January 11, 2012
Vol. 31, Issue 15
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Republicans running for president agree there should be a smaller federal footprint in education, but differ widely in details and policy experience on the issue.
Lawmakers and governors may push ambitious initiatives in their 2012 sessions, though warily in an election year.
Despite legal challenges and uncertainty, 3,919 students have signed up so far for the state's ambitious voucher program.
Grant recipients risk losing millions of dollars in Race to the Top money if they fail to live up to their promises, federal education officials make clear.
News in Brief
News in Brief
But in the short run, teachers in the Boston program were less effective at raising student math scores, a study concludes.
The superintendents don't want schooling to be limited by classroom walls, a traditional school calendar, or standard grade progressions.
Efforts are under way to engage minority, underprivileged, and female students in STEM learning via programs outside the traditional school day.
Instead of increasing overall financial support, donors in 2011 were increasingly focused on supporting "new and emerging initiatives across the education pipeline."
Consortia documents outline tests that use computers in innovative ways and capture data about student knowledge that multiple-choice tests can't.
A new study notes the benefits of providing the class to 8th graders who would not otherwise have access to formal algebra curriculum.
Graduates of virtual high schools are now equal to graduates of brick-and-mortar schools in the eyes of military recruiters.
A study from the Gates Foundation says teachers embodying skills outlined in specified frameworks tend to help students learn more.
Dougherty County is the second Georgia district that state investigators have accused of rampant cheating on state tests.
Best of the Blogs
The 2012 federal spending plan reflects the Obama administration's success in defending Race to the Top and other programs from funding cuts.
A House proposal on how to overhaul the Elementary and Secondary Education Act mirrors elements of a Senate plan, but goes further in some areas.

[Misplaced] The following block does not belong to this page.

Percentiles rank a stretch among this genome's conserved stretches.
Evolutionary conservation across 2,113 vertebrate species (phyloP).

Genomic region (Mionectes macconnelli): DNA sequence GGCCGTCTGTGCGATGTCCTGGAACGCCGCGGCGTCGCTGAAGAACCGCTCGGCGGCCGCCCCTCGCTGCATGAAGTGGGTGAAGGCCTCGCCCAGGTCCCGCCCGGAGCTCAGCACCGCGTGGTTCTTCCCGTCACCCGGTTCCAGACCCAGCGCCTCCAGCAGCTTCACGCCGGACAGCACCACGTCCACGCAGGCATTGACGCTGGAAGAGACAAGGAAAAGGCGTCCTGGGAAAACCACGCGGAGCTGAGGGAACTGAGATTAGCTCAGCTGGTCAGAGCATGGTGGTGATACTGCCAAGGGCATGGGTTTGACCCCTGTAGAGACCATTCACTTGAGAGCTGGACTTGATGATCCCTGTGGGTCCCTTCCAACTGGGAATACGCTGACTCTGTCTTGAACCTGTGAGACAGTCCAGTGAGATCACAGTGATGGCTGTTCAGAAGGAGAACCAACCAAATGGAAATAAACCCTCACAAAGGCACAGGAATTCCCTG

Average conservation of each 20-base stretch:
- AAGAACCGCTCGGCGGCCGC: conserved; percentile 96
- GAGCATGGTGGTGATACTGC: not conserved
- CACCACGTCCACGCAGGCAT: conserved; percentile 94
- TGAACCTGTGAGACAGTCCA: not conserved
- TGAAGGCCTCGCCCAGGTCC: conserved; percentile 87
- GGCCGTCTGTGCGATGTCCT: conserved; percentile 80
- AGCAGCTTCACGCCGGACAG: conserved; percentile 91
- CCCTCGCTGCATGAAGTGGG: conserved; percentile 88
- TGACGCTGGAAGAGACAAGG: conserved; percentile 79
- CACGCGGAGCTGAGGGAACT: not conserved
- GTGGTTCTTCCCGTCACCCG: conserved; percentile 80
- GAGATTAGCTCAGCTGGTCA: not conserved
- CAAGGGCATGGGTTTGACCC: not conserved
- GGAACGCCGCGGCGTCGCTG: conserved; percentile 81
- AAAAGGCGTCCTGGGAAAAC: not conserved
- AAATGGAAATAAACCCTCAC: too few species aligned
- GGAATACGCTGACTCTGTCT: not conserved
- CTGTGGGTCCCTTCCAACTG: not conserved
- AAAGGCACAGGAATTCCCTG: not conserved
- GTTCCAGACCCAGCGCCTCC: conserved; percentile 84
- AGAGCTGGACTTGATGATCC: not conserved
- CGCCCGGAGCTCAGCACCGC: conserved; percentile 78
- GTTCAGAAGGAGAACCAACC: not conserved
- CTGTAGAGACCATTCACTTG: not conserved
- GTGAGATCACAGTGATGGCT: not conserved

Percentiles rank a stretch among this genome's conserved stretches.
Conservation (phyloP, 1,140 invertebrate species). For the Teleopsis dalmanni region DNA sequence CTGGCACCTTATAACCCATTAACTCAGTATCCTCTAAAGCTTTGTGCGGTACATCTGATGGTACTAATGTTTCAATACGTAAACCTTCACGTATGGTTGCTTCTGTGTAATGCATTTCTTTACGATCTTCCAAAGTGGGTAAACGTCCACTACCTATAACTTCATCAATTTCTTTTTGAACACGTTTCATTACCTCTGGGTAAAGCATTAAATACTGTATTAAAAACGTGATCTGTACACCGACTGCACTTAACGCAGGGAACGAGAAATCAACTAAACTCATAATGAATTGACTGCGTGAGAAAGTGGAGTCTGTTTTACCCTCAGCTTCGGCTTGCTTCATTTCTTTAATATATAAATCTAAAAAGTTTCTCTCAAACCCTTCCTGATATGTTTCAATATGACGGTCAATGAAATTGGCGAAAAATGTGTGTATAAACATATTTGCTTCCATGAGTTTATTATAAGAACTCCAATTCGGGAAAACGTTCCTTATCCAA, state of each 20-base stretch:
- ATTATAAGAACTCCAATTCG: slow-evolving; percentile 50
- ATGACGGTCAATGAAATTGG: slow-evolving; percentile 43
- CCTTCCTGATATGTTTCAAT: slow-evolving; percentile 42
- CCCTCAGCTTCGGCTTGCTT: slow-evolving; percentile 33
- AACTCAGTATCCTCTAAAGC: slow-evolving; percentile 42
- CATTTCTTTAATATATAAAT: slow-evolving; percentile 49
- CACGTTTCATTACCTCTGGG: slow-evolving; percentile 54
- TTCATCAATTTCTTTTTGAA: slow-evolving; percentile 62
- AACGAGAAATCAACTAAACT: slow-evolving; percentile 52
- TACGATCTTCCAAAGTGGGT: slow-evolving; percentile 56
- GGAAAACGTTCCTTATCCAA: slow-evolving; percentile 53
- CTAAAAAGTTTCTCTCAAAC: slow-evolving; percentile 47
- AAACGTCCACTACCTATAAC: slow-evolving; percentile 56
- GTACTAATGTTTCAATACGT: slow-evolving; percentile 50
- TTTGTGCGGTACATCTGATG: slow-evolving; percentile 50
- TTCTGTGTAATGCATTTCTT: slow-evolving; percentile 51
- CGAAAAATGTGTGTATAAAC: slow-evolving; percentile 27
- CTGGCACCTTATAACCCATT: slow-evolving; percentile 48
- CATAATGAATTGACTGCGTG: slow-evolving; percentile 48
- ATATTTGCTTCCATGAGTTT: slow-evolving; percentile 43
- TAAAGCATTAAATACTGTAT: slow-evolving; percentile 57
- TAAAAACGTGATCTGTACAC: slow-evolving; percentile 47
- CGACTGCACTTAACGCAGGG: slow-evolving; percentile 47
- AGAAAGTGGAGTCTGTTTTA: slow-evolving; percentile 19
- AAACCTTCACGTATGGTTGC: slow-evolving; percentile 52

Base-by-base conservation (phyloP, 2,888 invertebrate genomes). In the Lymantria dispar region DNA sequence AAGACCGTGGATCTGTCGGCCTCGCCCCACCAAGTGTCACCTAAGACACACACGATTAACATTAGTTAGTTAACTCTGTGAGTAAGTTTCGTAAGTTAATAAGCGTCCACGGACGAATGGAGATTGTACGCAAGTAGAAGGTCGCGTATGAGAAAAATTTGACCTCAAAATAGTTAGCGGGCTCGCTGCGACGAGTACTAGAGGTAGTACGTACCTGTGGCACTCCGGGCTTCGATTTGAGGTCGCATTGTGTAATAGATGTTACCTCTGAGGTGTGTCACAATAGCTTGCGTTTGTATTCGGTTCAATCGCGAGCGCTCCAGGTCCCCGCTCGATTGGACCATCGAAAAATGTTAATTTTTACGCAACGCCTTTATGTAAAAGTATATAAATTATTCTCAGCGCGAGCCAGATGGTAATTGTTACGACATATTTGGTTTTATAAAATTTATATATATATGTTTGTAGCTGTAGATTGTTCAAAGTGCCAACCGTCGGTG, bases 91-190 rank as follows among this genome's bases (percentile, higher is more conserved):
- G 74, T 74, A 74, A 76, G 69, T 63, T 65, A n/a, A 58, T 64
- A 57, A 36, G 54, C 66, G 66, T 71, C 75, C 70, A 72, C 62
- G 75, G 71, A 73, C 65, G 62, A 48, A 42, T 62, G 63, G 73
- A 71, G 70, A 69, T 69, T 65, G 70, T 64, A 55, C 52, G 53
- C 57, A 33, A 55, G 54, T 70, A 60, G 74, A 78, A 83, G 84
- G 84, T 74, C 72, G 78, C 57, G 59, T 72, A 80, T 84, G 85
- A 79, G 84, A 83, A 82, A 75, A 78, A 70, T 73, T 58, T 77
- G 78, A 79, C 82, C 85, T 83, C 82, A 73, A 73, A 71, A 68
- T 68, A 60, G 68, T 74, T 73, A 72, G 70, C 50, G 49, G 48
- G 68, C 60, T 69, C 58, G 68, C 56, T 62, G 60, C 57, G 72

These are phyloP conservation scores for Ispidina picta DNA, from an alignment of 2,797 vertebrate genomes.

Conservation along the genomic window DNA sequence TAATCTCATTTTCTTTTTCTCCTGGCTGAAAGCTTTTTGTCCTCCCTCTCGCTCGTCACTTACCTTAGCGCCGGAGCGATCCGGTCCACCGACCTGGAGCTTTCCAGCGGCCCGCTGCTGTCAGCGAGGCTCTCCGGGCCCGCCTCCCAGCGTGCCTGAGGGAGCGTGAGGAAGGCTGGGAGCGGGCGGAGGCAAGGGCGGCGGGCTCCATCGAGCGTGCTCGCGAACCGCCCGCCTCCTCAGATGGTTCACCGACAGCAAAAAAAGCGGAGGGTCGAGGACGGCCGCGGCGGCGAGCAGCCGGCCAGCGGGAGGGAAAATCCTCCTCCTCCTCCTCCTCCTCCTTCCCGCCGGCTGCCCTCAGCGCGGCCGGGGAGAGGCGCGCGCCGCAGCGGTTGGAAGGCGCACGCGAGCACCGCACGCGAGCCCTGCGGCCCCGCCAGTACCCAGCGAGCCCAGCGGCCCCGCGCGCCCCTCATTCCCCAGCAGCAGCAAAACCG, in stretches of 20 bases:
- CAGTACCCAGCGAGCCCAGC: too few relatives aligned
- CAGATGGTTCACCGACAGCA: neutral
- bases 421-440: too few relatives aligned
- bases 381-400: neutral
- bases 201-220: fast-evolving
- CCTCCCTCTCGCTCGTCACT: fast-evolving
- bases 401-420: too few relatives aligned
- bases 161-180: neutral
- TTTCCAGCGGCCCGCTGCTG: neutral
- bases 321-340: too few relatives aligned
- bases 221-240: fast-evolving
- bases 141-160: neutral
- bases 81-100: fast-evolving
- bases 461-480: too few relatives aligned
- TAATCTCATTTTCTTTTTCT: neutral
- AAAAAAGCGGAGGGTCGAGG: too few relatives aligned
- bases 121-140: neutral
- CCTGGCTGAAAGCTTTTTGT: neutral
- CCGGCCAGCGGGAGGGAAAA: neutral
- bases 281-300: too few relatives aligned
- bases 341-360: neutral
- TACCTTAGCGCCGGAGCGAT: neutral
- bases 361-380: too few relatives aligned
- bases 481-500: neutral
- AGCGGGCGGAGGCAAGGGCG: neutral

Changes in Pell Grant eligibility may lead to some students being dropped from the program and reduce grants for others.
Ten New York districts had School Improvement Grants suspended for failure to revise evaluations.
Congress revives the Striving Readers program, but scraps funding for history, foreign language, civics, and economics education.
Nearly 50 percent of schools failed to make adequate yearly progress in 2010-11, a report funds, besting the Education Department's 82 percent prediction.
State of the States
The nine states splitting Race to the Top early-learning grants must now deliver on a slate of ambitious promises to improve the quality of early-childhood education for low-income children.
In recognition of the 10th anniversary of the No Child Left Behind Act, Education Week Commentary asked leaders in the K-12 community to consider the law’s impact.
PAGE 40 - Commentary
The No Child Left Behind Act marked a major step forward for school reform, Rep. George Miller, D-Calif., writes.
Sen. Lamar Alexander, R-Tenn., says that while NCLB has been a noble experiment, most decisions about education should be local.
FOUNDATION SUPPORT: Coverage of specific topics in Education Week is supported in part by grants from the Carnegie Corporation of New York, the Bill & Melinda Gates Foundation, the William and Flora Hewlett Foundation, the Joyce Foundation, the Charles Stewart Mott Foundation, the Pew Charitable Trusts, and the Wallace Foundation. The newspaper retains sole editorial control over the content of the articles that are underwritten by the foundations.
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